Submitted by: Greenwich PTA Council
It’s budget time in Greenwich. That means the BET (the governing Board that sets tax rates and controls the purse strings) is deciding which projects in town will get funding and how much they will get, if any. Chief among the projects that urgently need funding are our schools.
Schools provide a fundamental service to our children, families and our community. Maintaining excellent schools is essential to protecting our quality of life and our property values, and to ensuring that Greenwich remains a beacon to those looking to invest in homes here. Unfortunately, several of the school buildings in Greenwich are literally falling apart and it’s not clear the BET will provide funding to fix them. It is a bizarre contradiction that a town with so much wealth and such a high educational level would have schools that are dilapidated. But that is our tragic reality.
The Central Middle School (CMS) building – built in 1957, more than half a century ago – was found to be “unsafe to occupy” in a Greenwich Building Department structural review in 2021 and students had to be bused to multiple other schools at significant cost, while $1.6 million was spent in temporary structural repairs. There is no question that the school still needs to be rebuilt. And yet, the funding to fix the building is still in question at the BET.
The Board of Education carefully considered the educational specifications for a new building (“Ed Specs”) based on educational and regulatory guidelines and unanimously approved a capital request of $85.5 million. The First Selectman reduced the amount to $75.2 million. A motion was made by a member of the BET Budget Committee to further reduce the amount to $67.5 million. These lower proposed budgets are not based on the Ed Specs, but on penny wise and pound-foolish reactions that have little to do with children’s safety, educational quality, or community needs.
State matching grants are expected to cover 7.2% of the costs for educational spaces. The application deadline for State funding is June 30th, and the BET and then the RTM must allocate the funding before the CMS Building Committee and the Town can apply for State funding. Failing to appropriate adequate funds for the project would significantly delay the project and add to costs.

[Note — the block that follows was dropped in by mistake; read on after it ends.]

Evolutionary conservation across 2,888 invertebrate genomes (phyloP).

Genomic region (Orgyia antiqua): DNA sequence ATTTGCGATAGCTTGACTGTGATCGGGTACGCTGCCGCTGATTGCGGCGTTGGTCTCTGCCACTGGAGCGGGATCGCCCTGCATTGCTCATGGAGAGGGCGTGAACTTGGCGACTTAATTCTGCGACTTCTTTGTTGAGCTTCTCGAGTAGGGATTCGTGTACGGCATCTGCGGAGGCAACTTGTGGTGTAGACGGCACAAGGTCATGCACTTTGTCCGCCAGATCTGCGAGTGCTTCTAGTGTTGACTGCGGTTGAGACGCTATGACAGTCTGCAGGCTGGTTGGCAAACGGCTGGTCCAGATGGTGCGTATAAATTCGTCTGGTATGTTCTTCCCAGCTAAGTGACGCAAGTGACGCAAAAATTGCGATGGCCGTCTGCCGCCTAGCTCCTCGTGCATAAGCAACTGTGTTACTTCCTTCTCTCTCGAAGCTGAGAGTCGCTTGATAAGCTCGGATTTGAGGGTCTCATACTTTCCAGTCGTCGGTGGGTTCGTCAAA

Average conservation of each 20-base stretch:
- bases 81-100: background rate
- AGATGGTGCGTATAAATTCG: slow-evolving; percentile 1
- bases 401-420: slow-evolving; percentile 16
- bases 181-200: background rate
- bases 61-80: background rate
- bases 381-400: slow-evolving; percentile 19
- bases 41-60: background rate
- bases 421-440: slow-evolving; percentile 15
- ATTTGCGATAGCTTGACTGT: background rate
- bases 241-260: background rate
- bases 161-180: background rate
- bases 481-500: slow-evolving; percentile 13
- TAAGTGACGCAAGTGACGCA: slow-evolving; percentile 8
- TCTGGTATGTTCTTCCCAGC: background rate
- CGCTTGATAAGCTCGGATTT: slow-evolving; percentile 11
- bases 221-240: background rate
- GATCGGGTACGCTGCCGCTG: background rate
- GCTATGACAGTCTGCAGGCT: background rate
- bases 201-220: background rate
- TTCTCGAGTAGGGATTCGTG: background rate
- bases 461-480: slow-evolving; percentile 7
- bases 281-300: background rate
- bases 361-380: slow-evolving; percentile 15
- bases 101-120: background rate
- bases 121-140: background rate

Central Middle School is in dire need of repair but it’s not the only school in dire need. Old Greenwich School (OGS), which was built in 1902, also requires funding for badly needed renovations to address very serious issues with ADA compliance, safety and security, air quality, sewage overflow in classrooms, lack of fire sprinklers in the multistory building, and a lack of adequate classroom space. Students with wheelchairs, crutches or casts need to be carried up flights of stairs because the school is in violation of longstanding ADA compliance laws. A complaint filed in 2020 with the US Department of Education Office of Civil Rights (OCR) about ADA non-compliance put the Town at risk of being fined and/or subjected to a consent decree. The town agreed in 2021 to make short term remediations and to bring the school building into compliance during the school’s imminent renovation. And yet 2 years later, the First Selectman deferred construction funds for OGS to a future budget year and the BET has not been supportive of funding for the needed building work. The estimated cost of the work required at Old Greenwich School is $35.9 million. The Board of Education unanimously approved proceeding with the full renovation of OGS and, like CMS, the OGS renovation is eligible for partial matching funding from the State. At a bare minimum, the BET needs to provide $1.1 million in interim funding to keep the OGS Building project moving forward. If there is no funding, the project will be delayed a minimum of 2 years and the Old Greenwich Building Committee estimates an additional $2 to $3 Million in costs will get added for each year the OGS building project is delayed.
As much as OGS needs urgent repairs, there’s a third school, Julian Curtiss, that the Town has in the past placed an even higher priority on getting significant renovation to address most of the same issues as OGS. This year, the BET has discussed funding approximately $800,000 for a smaller set – really, a bare minimum set – of interim fixes at Julian Curtiss that includes HVAC upgrades, ADA compliance remediation, and security. We owe our children better. We owe our town better. For Greenwich to remain a community that people want to move to and families want to live in, we need to provide top-tier education in educational facilities that are, at the very least, safe and up to current building standards.
With this in mind we, the Greenwich PTA Council, representing the PTAs of the Greenwich Public Schools and advocating on behalf of the students, respectfully demand the BET:
- Fully fund $85.5 million to rebuild Central Middle School,
- Fund the full $35.9 million renovation of Old Greenwich School or, at the very minimum, fund $1.1 million to continue the OGS project,
- Fund the remediation work at Julian Curtiss.
This is not too much to ask and anything short of this is dangerous, risky and embarrassing for the Town of Greenwich.
Greenwich PTA Council